Wlliam Gilmore Simms
The Letters of William Gilmore Simms. Vol. 6, Supplement >> 68a Edward L. Carey, [1838-07-01] >> Page 10

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Correspondence | U of South Carolina P | 2012
Transcription 10 THE SIMMS LETTERS
in the Book Market?—What say the Banks—specie & nonspecie paying.' Do they intend to continue costive only to destroy our kindred occupations. Can it be that such are their objects—certainly such are the cruel consequences of their evil doings. I trust you keep well in health & spirits, and, having some hopes yourself, can help me to a new supply.
Ever yours &c
W. Gilmore Simms E. L. Carey, Esq.
Charleston, S. Carol. July 1. [1838]' My dear Sir,
Mr. McCarter, who will hand you this, is in our secret, and one of the few friends in whom I have confided. I have authorized him to make any contract for me, with any publisher, giving a preference however, to your brother, for the disposition of the Copyright of a new romance which I have in preparation, entitled "the Damsel of Darien". This will be ready in October or before; and it will give me pleasure should Mr. H. C. Carey, not determine upon its purchase, if he could then make his arrangements with you.' Mr.
'In 1837 the banks, led by the Bank of the United States of Pennsylvania, had stopped payment in specie. In July 1838, Governor Ritner of Pennsylvania by proclamation required all of the banks of his state to resume payment in specie by Aug. 1. By the fall of 1838 resumption was general except in the Southwest. See Edward M. Shepard, Martin Van Buren (Boston and New York: Houghton, Mifflin and Company, 11899]), pp. 348-349.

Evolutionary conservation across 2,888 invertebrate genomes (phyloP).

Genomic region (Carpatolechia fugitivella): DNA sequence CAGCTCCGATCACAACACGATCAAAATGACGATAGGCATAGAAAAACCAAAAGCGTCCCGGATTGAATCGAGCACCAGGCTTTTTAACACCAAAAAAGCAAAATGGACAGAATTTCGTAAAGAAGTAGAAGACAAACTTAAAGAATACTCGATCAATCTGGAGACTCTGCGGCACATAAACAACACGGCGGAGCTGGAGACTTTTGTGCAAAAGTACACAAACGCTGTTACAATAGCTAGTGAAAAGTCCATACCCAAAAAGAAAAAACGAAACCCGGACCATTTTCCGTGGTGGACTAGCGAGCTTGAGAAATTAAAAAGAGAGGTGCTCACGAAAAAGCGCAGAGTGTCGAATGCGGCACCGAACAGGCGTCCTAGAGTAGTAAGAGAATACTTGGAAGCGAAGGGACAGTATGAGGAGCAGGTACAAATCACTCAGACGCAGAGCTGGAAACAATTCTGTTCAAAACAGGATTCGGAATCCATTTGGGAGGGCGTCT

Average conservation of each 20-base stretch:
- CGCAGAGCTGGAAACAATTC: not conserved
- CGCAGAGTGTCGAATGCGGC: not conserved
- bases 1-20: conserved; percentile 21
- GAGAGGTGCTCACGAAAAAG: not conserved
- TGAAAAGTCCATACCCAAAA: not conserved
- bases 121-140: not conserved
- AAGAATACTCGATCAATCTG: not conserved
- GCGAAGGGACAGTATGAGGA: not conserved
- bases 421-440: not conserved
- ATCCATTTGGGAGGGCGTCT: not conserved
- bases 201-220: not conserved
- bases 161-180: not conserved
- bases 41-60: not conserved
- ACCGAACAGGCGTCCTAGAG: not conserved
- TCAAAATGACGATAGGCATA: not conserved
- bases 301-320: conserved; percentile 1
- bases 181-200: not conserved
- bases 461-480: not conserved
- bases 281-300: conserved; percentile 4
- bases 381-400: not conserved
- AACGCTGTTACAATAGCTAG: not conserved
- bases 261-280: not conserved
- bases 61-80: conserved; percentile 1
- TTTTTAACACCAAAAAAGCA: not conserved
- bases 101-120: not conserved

'Dated by Simms' remarks about Richard Hurdis ("the experiment"), published later that year.
'In our introductory sketch of the Carey brothers the information we give about Henry Charles Carey's connection with the booktrade is inaccurate. Carey (1793-1879), son of Matthew Carey (1760-1839). became a junior partner in his father's firm in 1817, and the name of the firm became M. Carey & Son. Later, in 1821, it was changed to M. Carey & Sons after the marriage of Matthew Carey's daughter, Frances Anne, to Isaac Lea, who was taken in as a junior partner. Upon Matthew Carey's retirement in 1822, Henry and his brother-in-law purchased the firm, which for a while was known as H. C. Carey & I. Lea, then as Carey, Lea & Carey a few years after Henry's brother, Edward, entered the firm in 1822. In